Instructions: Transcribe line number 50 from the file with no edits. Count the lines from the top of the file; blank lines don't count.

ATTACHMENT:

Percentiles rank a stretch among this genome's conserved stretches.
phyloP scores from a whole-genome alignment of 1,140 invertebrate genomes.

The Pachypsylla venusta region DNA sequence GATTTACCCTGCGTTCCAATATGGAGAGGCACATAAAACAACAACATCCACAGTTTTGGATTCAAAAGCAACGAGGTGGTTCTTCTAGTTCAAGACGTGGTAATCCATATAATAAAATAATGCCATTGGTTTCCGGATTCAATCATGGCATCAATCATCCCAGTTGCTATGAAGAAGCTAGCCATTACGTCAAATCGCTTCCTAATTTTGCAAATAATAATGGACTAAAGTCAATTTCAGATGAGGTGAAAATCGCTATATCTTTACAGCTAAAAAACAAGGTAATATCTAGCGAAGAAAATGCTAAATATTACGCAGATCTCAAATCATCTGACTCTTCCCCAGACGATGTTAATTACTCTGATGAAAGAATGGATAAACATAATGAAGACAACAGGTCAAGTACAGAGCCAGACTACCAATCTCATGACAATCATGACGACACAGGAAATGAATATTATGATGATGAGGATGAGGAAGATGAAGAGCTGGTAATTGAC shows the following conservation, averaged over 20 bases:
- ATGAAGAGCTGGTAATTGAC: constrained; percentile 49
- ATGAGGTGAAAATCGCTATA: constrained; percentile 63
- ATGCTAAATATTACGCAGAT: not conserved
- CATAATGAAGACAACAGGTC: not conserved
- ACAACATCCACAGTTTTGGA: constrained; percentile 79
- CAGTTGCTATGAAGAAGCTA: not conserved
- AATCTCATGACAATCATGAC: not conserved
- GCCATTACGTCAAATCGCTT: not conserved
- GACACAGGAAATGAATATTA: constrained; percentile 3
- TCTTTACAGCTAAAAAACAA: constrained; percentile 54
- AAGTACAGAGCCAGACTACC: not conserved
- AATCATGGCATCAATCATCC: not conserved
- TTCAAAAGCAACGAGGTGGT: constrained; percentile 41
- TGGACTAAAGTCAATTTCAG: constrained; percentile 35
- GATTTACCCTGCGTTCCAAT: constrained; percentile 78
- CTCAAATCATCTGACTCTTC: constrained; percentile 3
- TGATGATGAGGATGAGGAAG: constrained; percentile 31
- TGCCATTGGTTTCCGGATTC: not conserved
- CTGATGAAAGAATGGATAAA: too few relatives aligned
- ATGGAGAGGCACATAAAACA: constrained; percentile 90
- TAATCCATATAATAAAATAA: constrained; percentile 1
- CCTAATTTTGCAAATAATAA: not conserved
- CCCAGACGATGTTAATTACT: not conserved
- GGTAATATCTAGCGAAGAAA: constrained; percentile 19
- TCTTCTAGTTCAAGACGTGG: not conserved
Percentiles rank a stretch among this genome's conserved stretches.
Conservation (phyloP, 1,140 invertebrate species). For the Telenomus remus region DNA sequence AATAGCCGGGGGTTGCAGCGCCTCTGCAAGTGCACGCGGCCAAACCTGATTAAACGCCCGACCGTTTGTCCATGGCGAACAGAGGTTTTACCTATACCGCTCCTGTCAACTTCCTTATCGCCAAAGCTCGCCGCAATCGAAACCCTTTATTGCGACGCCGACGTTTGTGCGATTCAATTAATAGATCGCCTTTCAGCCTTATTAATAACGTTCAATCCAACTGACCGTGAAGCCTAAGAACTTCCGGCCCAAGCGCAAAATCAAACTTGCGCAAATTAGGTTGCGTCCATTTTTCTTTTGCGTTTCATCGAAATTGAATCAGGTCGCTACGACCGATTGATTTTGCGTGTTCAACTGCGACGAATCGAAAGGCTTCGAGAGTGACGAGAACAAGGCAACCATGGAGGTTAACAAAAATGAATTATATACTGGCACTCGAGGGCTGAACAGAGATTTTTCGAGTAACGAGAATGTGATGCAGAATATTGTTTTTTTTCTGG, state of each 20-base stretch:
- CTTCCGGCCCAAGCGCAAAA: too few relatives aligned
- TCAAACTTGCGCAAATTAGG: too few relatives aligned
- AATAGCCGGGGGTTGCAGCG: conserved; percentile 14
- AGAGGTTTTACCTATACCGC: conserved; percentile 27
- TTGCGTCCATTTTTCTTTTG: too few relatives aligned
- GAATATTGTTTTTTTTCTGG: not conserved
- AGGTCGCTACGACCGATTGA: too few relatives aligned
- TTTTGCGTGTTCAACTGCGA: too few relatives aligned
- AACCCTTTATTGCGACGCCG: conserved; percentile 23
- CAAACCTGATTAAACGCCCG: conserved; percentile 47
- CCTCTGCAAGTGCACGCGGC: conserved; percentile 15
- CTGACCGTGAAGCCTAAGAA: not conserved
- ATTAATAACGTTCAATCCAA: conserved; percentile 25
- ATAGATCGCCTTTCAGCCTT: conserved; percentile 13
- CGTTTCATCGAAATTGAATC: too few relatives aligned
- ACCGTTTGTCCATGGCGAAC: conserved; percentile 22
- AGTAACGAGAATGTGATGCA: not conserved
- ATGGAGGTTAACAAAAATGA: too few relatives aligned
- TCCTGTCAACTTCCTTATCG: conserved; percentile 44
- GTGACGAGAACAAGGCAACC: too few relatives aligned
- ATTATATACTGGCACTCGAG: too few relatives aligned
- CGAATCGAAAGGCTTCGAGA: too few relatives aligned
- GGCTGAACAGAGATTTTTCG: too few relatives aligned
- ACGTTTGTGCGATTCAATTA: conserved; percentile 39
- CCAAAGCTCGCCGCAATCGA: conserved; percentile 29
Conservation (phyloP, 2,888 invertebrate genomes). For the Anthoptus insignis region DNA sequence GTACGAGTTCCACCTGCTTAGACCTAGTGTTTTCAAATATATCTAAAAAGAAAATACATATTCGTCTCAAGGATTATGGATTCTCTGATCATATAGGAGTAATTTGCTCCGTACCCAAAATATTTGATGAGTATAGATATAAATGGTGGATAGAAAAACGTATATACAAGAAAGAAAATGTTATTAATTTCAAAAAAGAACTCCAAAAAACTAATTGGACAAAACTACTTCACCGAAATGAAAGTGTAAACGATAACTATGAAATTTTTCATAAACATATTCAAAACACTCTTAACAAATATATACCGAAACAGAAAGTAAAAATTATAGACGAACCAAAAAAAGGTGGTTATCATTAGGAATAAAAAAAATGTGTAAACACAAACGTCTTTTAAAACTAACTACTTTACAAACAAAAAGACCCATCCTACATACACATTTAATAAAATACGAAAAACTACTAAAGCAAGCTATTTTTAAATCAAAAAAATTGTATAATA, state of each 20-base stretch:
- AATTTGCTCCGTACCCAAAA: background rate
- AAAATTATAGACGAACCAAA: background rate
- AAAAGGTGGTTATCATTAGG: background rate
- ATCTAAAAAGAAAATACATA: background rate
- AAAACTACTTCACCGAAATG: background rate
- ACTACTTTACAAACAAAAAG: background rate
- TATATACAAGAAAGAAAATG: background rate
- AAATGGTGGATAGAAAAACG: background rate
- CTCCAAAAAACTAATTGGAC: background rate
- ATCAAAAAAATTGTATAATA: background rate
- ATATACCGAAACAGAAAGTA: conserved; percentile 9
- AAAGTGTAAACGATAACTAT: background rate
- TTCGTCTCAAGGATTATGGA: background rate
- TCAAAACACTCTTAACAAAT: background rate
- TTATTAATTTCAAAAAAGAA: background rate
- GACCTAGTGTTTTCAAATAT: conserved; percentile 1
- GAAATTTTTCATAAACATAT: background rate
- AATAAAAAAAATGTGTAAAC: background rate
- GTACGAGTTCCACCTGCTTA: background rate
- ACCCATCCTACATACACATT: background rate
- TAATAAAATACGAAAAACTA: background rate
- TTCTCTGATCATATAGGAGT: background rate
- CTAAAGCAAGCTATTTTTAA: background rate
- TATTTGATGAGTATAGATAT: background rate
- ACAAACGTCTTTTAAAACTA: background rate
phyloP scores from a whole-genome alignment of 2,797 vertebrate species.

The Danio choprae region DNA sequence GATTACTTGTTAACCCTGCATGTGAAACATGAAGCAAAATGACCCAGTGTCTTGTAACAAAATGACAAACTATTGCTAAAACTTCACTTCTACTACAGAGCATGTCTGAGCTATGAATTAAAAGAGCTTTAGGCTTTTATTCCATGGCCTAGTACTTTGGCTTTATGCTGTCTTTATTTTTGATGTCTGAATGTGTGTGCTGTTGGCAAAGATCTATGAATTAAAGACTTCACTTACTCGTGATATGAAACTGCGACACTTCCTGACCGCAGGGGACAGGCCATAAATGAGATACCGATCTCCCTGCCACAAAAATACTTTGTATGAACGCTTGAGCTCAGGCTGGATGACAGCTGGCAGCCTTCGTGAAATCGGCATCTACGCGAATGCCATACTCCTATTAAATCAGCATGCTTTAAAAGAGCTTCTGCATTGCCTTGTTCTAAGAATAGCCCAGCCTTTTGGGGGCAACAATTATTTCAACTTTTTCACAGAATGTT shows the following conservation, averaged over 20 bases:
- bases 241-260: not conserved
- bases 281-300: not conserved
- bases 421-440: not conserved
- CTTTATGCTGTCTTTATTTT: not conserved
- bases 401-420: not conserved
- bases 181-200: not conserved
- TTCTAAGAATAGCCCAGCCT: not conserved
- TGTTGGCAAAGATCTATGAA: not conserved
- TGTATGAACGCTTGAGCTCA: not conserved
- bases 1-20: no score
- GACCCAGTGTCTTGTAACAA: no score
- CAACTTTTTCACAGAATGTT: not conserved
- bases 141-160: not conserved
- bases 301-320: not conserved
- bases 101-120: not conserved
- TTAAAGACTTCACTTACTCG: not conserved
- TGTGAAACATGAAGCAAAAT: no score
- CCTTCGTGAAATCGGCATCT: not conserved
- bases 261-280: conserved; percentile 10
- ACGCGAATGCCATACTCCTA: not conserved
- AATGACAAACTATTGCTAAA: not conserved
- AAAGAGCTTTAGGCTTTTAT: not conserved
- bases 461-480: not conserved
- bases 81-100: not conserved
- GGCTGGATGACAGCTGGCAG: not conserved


- GTGACGAGAACAAGGCAACC: too few relatives aligned